NEWARK, NJ – New Jersey consumers who shop for halal foods, either in preparation for the approaching month of Ramadan or throughout the year, can rest assured that the New Jersey Division of Consumer Affairs requires all food vendors to live up to their promises when selling foods that are represented as being halal, just as the Division does for the sale of kosher foods.
“Consumers who seek out halal or kosher foods – whether for religious, sanitary, health, or other reasons – must be able to rely on the honesty and integrity of the vendors who sell those foods,” Acting Attorney General John J. Hoffman said. “New Jersey law protects consumers without crossing the line between religion and state, by requiring businesses to disclose information that will let consumers decide whether a halal or kosher food item meets their personal standards.”
Ramadan this year will begin on or about June 17, with variations based on the observances of different Muslim communities. Observers will typically mark the month by fasting each day, followed by a large meal after sunset. The month concludes with a joyful gathering with family. The use of halal foods – those permitted by Islamic dietary rules – is centrally important to this observance.
Division of Consumer Affairs Acting Director Steve Lee said, “New Jersey’s Muslim population is the second-largest by percentage of any state – and many Muslim individuals and businesses come here from New York for good-quality halal foods. Our laws help ensure a fair and honest marketplace in the sale of these foods, which in turn benefits a significant part of our economy.”
Because halal is a religious designation with standards that differ between Muslim communities, the State of New Jersey does not attempt to define “halal” by statute or regulation. But New Jersey’s Consumer Fraud Act requires businesses to live up to the promises and representations they make when selling merchandise, including food, to the public.
In addition, with the enactment in 2000 of the Halal Food Consumer Protection Act, New Jersey became one of the first states to specifically protect the halal-buying public by requiring food sellers to disclose important information to the public. For example:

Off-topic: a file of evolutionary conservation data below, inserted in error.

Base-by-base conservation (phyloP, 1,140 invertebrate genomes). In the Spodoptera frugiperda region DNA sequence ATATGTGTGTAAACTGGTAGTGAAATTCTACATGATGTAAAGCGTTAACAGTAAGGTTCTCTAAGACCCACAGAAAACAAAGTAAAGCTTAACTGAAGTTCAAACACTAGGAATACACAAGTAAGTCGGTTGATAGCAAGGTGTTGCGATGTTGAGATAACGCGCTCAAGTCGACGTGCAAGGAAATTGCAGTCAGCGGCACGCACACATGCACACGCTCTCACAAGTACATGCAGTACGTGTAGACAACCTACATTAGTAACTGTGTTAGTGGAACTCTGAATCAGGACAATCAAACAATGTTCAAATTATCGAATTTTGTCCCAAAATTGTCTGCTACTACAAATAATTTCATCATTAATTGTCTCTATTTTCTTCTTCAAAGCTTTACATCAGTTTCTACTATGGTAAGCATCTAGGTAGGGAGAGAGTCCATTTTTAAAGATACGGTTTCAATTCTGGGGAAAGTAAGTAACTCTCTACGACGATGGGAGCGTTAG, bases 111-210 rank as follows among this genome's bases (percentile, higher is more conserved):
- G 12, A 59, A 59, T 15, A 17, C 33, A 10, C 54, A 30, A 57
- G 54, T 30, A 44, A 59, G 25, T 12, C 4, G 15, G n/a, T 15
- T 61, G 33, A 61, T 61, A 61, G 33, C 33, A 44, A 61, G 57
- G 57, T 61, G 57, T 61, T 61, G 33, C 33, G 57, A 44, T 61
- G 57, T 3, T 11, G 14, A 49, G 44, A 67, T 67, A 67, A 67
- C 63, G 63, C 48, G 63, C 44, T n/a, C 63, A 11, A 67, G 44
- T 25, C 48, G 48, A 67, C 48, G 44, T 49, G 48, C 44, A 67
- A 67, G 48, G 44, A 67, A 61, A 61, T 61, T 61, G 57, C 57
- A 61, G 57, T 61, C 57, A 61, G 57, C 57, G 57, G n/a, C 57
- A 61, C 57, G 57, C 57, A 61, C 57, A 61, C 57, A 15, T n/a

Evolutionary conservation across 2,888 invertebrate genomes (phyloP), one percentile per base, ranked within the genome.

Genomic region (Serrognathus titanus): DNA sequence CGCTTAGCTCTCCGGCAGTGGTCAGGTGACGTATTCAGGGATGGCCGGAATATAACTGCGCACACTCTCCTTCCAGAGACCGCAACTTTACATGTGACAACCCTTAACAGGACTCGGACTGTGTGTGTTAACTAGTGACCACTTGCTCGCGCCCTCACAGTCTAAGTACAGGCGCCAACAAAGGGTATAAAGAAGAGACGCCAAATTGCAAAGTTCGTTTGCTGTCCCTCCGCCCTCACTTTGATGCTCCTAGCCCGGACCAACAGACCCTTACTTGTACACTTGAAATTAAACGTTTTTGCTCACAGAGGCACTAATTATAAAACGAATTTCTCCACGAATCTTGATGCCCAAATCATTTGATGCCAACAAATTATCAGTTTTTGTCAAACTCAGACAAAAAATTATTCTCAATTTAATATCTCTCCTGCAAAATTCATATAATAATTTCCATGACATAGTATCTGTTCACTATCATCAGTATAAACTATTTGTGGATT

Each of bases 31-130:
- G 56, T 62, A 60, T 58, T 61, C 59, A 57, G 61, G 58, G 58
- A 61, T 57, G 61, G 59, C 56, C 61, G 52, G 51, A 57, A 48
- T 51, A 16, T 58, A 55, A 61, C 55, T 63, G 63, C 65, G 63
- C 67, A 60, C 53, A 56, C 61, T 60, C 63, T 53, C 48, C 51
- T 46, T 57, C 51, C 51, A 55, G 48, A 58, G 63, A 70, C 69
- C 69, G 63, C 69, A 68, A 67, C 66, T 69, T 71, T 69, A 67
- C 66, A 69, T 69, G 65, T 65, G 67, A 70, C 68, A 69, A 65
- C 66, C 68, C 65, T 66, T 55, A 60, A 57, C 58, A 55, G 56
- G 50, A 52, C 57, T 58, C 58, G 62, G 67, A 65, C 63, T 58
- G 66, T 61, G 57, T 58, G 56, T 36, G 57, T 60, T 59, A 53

- Establishments that hold themselves out as selling, preparing or maintaining halal foods must conspicuously display a poster that discloses specific business practices. This information will enable each consumer to determine whether the products meet the consumer’s personal standards and interpretation of Islamic dietary guidelines.
- For example, restaurants must disclose whether their prepared foods contain pork products or alcohol. If a grocery store sells both halal and non-halal foods it must disclose that fact, and disclose whether it uses the same or separate cutting boards, refrigerators, etc. for halal and non-halal foods. These and other practices are permitted under New Jersey law, so long as the business accurately discloses the information in a disclosure poster that is readily visible to consumers. The business must provide the same information to the Division of Consumer Affairs..
- An exception applies to businesses that sell halal foods in sealed packages from the original producers. If all halal food is in its original package, the business is exempt from the disclosure requirements.
- Sellers of halal foods may choose to be supervised and certified by an independent halal certification agency. All halal certification agencies that supervise food vendors in New Jersey must provide the Division of Consumer Affairs with an annually updated list of the names, addresses, and types of establishments they supervise.
The Division works year-round to inspect halal establishments and ensure the accuracy of the information they disclose to the public. Such establishments include grocery stores, bakeries, meat markets, street vendors, and others. If the Division finds violations, sanctions can range from advice to correct the conduct to formal action seeking injunctive relief, civil penalties, costs and attorney’s fees.
Investigator Ediz Laypan, assigned to the Office of Consumer Protection within the Division of Consumer Affairs, conducts the Division’s halal investigation and enforcement efforts.
Consumers, businesses, religious organizations or halal certifying agencies seeking additional information about the Division’s halal food enforcement can call 973-792-4217.
Information for Consumers and Halal Food Selling Establishments:
Consumers, and establishments that sell halal foods, can visit the Division of Consumer Affairs’ Halal Enforcement website, http://www.njconsumeraffairs.gov/halal, for additional information including:
- Frequently Asked Questions on the Division’s Halal Enforcement: http://www.njconsumeraffairs.gov/halal/Pages/FAQ.aspx
- Consumer Brief: “Buying Halal Foods” http://www.njconsumeraffairs.gov/News/Consumer%20Briefs/buying-halal-foods.pdf
- Information for Halal Food Establishments: http://www.njconsumeraffairs.gov/halal/Pages/letters.aspx
- New Jersey’s Halal Consumer Protection Act and Halal Food Regulations: http://www.njconsumeraffairs.gov/halal/Pages/regulationsaspx
Consumers who believe they have been cheated or scammed by a business, or suspect any other form of consumer abuse, can file a complaint with the State Division of Consumer Affairs by visiting its website or by calling 1-800-242-5846 (toll free within New Jersey) or 973-504-6200.